Pro athletes bolster star status through team selection, teammates and career evolution, study finds
Toronto / Vancouver, January 16, 2012 - Basketball fans in Cleveland may disagree, but two-time NBA Most Valuable Player Lebron James’ decision to play with a higher-profile Miami Heat team and all-star teammates shows sound marketing and career-management acumen, according to newly-published business school research focused on the evolution and importance of star status for today’s professional athletes. In order to maximize their earnings and endorsements, today’s celebrity athletes -- from James to David Beckham to Peyton Manning -- need to be mindful of the evolution of their star status.
So what makes a star shine even brighter in the world of pro sports? It's a combination of not only personal performances and team records, but also includes the markets that athletes play in and the star calibre of the athletes they compete with.
The study, “Investigating the evolution of star status in professional team sports,” describes the rise and fall of celebrated athletes using data from the National Basketball Association (NBA) from 1987 to 2008. Published in the International Journal of Research in Marketing, it was authored by professors Yupin Yang of the Beedie School of Business at Simon Fraser University in Vancouver and Mengze Shi from the Rotman School of Management at the University of Toronto. To measure star status, they measured the number and share of votes received by pro basketball players for the annual NBA all-star game.
It turns out that the careers of star athletes have a natural life cycle. In the early years, individual performance is more important – but as time passes, winning a team championship becomes more imperative than personal statistics or accolades.
The results of the research, which arguably vindicate Lebron James for managing his career so deliberately, show that stars should play for a winning team – which not only helps an athlete rise up to being a star, but also extends a star athlete's playing career. Also in James’ favour, Profs. Yang and Shi maintain that star teammates can help each other. An athlete’s popularity is strongly associated with the popularity of teammates, and explains some blockbuster deals in recent years that have brought stars together to form star teams.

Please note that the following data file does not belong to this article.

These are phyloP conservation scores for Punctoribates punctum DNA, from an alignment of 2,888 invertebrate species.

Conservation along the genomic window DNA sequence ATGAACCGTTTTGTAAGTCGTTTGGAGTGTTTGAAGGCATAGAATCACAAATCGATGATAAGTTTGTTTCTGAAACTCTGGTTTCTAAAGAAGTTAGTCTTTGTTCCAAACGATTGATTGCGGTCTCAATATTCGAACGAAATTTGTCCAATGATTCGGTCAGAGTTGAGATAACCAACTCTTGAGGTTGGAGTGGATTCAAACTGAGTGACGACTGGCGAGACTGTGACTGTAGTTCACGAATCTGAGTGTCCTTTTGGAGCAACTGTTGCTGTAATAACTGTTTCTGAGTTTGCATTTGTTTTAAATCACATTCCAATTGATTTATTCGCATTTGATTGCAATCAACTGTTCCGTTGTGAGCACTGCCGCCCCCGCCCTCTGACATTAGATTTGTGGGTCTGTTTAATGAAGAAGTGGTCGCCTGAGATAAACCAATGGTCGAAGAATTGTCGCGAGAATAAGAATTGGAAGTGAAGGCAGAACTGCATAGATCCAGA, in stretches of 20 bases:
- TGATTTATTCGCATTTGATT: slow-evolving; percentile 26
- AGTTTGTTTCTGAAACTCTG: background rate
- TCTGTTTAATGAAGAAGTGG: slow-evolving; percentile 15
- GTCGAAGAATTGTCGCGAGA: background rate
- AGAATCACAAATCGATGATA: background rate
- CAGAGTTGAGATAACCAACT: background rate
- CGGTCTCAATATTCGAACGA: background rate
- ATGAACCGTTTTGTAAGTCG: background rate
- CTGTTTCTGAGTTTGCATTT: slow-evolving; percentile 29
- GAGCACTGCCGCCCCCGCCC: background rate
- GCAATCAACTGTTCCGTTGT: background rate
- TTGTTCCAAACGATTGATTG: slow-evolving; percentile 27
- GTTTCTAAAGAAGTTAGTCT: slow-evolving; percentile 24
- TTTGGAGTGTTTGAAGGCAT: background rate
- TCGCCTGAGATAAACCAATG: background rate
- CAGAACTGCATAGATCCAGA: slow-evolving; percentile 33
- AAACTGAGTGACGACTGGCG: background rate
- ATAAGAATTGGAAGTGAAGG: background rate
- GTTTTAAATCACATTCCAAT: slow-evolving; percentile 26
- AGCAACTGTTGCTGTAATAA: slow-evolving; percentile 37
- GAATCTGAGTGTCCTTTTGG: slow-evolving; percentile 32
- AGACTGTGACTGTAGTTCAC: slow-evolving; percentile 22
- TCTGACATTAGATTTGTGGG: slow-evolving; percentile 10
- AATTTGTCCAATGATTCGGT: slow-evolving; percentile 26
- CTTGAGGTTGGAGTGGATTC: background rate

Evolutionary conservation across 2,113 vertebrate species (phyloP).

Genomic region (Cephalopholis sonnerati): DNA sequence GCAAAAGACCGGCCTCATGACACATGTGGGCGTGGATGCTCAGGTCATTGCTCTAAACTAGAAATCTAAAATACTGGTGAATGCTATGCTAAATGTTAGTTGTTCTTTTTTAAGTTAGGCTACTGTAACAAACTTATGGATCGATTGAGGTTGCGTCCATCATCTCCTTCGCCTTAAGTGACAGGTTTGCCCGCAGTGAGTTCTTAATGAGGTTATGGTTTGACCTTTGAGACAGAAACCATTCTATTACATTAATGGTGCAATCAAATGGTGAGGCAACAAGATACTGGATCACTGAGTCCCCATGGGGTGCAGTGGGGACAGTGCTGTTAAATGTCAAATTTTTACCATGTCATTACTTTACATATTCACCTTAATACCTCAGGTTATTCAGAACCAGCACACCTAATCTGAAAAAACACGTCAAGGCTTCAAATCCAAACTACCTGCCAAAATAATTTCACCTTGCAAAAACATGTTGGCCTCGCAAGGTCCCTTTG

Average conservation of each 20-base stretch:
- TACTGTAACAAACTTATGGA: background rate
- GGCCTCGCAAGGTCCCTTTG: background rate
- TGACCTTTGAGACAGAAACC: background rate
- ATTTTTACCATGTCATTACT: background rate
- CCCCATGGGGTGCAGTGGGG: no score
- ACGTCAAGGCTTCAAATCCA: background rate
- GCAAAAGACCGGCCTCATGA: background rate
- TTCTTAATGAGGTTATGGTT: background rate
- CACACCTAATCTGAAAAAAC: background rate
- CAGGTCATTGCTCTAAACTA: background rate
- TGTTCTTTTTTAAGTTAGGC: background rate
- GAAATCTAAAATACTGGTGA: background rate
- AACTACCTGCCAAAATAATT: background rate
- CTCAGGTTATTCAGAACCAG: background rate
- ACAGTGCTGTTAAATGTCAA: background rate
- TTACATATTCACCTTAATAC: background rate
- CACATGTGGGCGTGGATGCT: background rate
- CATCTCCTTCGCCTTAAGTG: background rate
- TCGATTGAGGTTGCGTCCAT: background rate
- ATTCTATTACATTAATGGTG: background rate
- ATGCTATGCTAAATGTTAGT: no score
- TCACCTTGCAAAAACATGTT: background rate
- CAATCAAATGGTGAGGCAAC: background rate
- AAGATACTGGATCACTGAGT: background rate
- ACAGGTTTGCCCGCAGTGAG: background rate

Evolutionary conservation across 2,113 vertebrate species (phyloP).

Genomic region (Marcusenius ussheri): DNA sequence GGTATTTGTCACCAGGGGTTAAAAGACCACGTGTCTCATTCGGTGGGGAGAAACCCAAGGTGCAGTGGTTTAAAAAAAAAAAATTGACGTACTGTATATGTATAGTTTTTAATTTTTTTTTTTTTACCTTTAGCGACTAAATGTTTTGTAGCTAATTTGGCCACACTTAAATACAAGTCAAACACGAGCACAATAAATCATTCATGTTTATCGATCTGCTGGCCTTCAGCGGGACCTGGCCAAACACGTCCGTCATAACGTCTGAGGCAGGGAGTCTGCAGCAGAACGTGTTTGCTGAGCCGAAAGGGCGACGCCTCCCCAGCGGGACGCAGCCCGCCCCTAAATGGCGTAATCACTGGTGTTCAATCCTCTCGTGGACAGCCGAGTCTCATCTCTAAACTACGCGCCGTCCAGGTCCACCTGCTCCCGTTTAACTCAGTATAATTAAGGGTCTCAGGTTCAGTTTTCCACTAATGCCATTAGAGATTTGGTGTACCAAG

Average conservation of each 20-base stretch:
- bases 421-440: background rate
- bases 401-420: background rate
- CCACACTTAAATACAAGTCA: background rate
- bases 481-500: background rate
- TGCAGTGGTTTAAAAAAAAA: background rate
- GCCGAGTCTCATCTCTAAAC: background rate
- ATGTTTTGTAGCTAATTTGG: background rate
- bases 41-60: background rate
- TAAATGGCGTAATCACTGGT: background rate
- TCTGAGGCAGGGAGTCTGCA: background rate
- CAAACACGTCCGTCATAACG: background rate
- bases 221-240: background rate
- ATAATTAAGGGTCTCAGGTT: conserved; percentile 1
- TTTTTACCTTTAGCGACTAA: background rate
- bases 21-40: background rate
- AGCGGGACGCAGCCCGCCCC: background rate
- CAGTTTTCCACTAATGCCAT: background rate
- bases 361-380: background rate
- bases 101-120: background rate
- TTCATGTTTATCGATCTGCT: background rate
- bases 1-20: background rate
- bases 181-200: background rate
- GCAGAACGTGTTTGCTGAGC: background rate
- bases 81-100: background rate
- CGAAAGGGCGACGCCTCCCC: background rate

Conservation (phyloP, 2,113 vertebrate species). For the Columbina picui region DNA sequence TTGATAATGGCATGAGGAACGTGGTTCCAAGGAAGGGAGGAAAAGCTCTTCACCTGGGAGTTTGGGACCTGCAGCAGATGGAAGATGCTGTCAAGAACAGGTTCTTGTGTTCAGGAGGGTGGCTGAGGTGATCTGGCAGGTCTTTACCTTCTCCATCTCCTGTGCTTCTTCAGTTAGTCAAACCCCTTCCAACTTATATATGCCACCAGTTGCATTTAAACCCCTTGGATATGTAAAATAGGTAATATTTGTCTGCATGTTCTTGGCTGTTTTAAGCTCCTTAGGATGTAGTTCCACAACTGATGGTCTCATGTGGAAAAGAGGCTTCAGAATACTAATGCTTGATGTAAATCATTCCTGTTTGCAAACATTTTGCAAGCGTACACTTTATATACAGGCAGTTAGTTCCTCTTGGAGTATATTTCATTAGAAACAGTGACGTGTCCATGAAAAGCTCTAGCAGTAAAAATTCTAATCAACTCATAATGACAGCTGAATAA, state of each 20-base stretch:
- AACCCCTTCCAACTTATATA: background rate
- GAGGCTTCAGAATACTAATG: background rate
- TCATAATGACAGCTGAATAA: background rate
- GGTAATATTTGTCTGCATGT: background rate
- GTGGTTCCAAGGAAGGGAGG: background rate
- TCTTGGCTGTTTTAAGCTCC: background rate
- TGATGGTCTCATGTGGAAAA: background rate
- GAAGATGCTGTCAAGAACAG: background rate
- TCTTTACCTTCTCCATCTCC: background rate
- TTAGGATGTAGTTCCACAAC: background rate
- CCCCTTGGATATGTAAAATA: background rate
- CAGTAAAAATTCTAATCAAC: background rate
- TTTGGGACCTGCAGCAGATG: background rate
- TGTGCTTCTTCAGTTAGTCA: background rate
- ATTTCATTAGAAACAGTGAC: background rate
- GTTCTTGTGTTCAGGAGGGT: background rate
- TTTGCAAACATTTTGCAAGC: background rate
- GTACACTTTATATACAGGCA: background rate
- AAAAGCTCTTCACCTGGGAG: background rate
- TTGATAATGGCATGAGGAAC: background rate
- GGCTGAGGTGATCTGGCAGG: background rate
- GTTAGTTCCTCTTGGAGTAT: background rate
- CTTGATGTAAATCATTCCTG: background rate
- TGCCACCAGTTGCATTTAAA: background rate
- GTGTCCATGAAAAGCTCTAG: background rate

There is risk associated with this kind of career movement, as the researchers point out: Stars who move to star-laden teams could be eclipsed by more popular star teammates and eventually lose star status. Depending on his team's performances in the coming years, this could apply to James' teammate Chris Bosh, who was already a star in his own right when he left the Toronto Raptors to join the star-studded Miami Heat.
The researchers’ results can be useful to managers of professional sports teams in managing their star athletes. According to the researchers, “if a team intends to develop a new star, the team should build up the player’s individual performance statistics by providing him with more support and playing time.”
From the perspective of sports franchise managers, teams may leverage their assets such as a large fan base, current star players and a winning record in attracting or retaining a star player.
Finally, their results have implications for companies such as Adidas and Nike, who employ star athletes as endorsers of their brands. “By knowing the evolution patterns of athletes and the impacts of surrounding factors, corporate brands can make better informed decisions regarding which athlete to sign and what endorsement contracts to offer.”
Surprisingly, despite the prevalence of star athletes and the enormous economic value of these celebrity brands in the marketplace, such marketing-focused empirical research on star athletes to date has been scarce.
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